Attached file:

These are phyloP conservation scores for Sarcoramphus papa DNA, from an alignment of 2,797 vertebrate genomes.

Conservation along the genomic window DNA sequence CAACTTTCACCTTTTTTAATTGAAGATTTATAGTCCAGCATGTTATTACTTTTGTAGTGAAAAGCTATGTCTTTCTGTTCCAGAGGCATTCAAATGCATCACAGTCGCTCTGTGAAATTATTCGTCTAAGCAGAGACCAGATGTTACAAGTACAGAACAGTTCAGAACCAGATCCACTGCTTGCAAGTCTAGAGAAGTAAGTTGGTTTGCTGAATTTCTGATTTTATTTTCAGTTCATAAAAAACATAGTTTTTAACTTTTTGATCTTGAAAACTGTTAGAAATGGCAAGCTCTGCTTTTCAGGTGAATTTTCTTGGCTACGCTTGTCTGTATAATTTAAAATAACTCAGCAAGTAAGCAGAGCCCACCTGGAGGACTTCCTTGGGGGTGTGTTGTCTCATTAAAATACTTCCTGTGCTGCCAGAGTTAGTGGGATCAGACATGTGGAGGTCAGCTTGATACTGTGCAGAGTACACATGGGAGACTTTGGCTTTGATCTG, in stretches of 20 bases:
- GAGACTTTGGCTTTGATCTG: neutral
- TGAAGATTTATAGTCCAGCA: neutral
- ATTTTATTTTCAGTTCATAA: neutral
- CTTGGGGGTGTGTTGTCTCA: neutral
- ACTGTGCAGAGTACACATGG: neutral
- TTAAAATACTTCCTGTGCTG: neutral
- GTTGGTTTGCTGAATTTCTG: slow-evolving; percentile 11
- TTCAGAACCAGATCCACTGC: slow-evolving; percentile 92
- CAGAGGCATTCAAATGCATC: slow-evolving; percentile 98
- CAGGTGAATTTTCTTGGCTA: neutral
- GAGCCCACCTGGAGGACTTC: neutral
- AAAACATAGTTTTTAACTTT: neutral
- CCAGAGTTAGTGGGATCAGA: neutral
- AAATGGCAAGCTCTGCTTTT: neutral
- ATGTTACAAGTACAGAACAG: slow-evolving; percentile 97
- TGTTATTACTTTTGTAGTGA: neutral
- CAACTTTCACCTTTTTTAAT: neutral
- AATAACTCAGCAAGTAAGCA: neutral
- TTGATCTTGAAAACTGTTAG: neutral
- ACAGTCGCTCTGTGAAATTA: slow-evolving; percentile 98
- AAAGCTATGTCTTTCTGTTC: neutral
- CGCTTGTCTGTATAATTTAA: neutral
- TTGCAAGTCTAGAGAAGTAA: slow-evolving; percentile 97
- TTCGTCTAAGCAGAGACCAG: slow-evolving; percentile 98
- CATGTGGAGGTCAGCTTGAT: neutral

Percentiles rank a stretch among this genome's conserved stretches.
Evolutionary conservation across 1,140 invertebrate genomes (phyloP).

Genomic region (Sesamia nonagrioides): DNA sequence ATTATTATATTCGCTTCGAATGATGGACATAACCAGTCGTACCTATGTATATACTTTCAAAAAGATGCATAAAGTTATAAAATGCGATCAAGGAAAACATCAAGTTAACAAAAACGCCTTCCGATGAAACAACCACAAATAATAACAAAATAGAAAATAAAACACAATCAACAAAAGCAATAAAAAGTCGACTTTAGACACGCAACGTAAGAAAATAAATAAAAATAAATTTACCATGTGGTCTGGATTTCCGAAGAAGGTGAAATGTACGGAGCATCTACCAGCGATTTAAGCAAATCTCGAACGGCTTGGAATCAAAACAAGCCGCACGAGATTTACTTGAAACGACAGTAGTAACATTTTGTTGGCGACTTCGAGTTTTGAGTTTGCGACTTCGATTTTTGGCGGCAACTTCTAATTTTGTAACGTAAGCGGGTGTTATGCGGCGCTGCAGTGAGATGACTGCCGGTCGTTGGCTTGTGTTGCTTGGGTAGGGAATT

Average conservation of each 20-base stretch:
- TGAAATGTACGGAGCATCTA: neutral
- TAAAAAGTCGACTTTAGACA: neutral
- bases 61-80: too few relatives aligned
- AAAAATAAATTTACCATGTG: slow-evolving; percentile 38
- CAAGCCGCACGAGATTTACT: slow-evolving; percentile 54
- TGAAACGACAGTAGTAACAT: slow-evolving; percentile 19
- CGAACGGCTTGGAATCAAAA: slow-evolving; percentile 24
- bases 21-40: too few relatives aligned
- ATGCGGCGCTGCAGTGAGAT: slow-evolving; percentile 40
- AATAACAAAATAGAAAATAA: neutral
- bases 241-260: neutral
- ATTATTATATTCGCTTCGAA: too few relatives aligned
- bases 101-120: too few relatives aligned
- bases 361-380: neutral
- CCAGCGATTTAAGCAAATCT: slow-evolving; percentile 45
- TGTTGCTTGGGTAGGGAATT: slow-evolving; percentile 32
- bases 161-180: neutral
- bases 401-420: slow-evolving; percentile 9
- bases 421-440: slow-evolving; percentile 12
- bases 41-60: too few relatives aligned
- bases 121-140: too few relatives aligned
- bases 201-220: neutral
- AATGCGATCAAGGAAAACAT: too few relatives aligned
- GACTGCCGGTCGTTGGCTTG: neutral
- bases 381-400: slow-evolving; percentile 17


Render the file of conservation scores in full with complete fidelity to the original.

These are phyloP conservation scores for Sarcoramphus papa DNA, from an alignment of 2,797 vertebrate genomes.

Conservation along the genomic window DNA sequence CAACTTTCACCTTTTTTAATTGAAGATTTATAGTCCAGCATGTTATTACTTTTGTAGTGAAAAGCTATGTCTTTCTGTTCCAGAGGCATTCAAATGCATCACAGTCGCTCTGTGAAATTATTCGTCTAAGCAGAGACCAGATGTTACAAGTACAGAACAGTTCAGAACCAGATCCACTGCTTGCAAGTCTAGAGAAGTAAGTTGGTTTGCTGAATTTCTGATTTTATTTTCAGTTCATAAAAAACATAGTTTTTAACTTTTTGATCTTGAAAACTGTTAGAAATGGCAAGCTCTGCTTTTCAGGTGAATTTTCTTGGCTACGCTTGTCTGTATAATTTAAAATAACTCAGCAAGTAAGCAGAGCCCACCTGGAGGACTTCCTTGGGGGTGTGTTGTCTCATTAAAATACTTCCTGTGCTGCCAGAGTTAGTGGGATCAGACATGTGGAGGTCAGCTTGATACTGTGCAGAGTACACATGGGAGACTTTGGCTTTGATCTG, in stretches of 20 bases:
- GAGACTTTGGCTTTGATCTG: neutral
- TGAAGATTTATAGTCCAGCA: neutral
- ATTTTATTTTCAGTTCATAA: neutral
- CTTGGGGGTGTGTTGTCTCA: neutral
- ACTGTGCAGAGTACACATGG: neutral
- TTAAAATACTTCCTGTGCTG: neutral
- GTTGGTTTGCTGAATTTCTG: slow-evolving; percentile 11
- TTCAGAACCAGATCCACTGC: slow-evolving; percentile 92
- CAGAGGCATTCAAATGCATC: slow-evolving; percentile 98
- CAGGTGAATTTTCTTGGCTA: neutral
- GAGCCCACCTGGAGGACTTC: neutral
- AAAACATAGTTTTTAACTTT: neutral
- CCAGAGTTAGTGGGATCAGA: neutral
- AAATGGCAAGCTCTGCTTTT: neutral
- ATGTTACAAGTACAGAACAG: slow-evolving; percentile 97
- TGTTATTACTTTTGTAGTGA: neutral
- CAACTTTCACCTTTTTTAAT: neutral
- AATAACTCAGCAAGTAAGCA: neutral
- TTGATCTTGAAAACTGTTAG: neutral
- ACAGTCGCTCTGTGAAATTA: slow-evolving; percentile 98
- AAAGCTATGTCTTTCTGTTC: neutral
- CGCTTGTCTGTATAATTTAA: neutral
- TTGCAAGTCTAGAGAAGTAA: slow-evolving; percentile 97
- TTCGTCTAAGCAGAGACCAG: slow-evolving; percentile 98
- CATGTGGAGGTCAGCTTGAT: neutral

Percentiles rank a stretch among this genome's conserved stretches.
Evolutionary conservation across 1,140 invertebrate genomes (phyloP).

Genomic region (Sesamia nonagrioides): DNA sequence ATTATTATATTCGCTTCGAATGATGGACATAACCAGTCGTACCTATGTATATACTTTCAAAAAGATGCATAAAGTTATAAAATGCGATCAAGGAAAACATCAAGTTAACAAAAACGCCTTCCGATGAAACAACCACAAATAATAACAAAATAGAAAATAAAACACAATCAACAAAAGCAATAAAAAGTCGACTTTAGACACGCAACGTAAGAAAATAAATAAAAATAAATTTACCATGTGGTCTGGATTTCCGAAGAAGGTGAAATGTACGGAGCATCTACCAGCGATTTAAGCAAATCTCGAACGGCTTGGAATCAAAACAAGCCGCACGAGATTTACTTGAAACGACAGTAGTAACATTTTGTTGGCGACTTCGAGTTTTGAGTTTGCGACTTCGATTTTTGGCGGCAACTTCTAATTTTGTAACGTAAGCGGGTGTTATGCGGCGCTGCAGTGAGATGACTGCCGGTCGTTGGCTTGTGTTGCTTGGGTAGGGAATT

Average conservation of each 20-base stretch:
- TGAAATGTACGGAGCATCTA: neutral
- TAAAAAGTCGACTTTAGACA: neutral
- bases 61-80: too few relatives aligned
- AAAAATAAATTTACCATGTG: slow-evolving; percentile 38
- CAAGCCGCACGAGATTTACT: slow-evolving; percentile 54
- TGAAACGACAGTAGTAACAT: slow-evolving; percentile 19
- CGAACGGCTTGGAATCAAAA: slow-evolving; percentile 24
- bases 21-40: too few relatives aligned
- ATGCGGCGCTGCAGTGAGAT: slow-evolving; percentile 40
- AATAACAAAATAGAAAATAA: neutral
- bases 241-260: neutral
- ATTATTATATTCGCTTCGAA: too few relatives aligned
- bases 101-120: too few relatives aligned
- bases 361-380: neutral
- CCAGCGATTTAAGCAAATCT: slow-evolving; percentile 45
- TGTTGCTTGGGTAGGGAATT: slow-evolving; percentile 32
- bases 161-180: neutral
- bases 401-420: slow-evolving; percentile 9
- bases 421-440: slow-evolving; percentile 12
- bases 41-60: too few relatives aligned
- bases 121-140: too few relatives aligned
- bases 201-220: neutral
- AATGCGATCAAGGAAAACAT: too few relatives aligned
- GACTGCCGGTCGTTGGCTTG: neutral
- bases 381-400: slow-evolving; percentile 17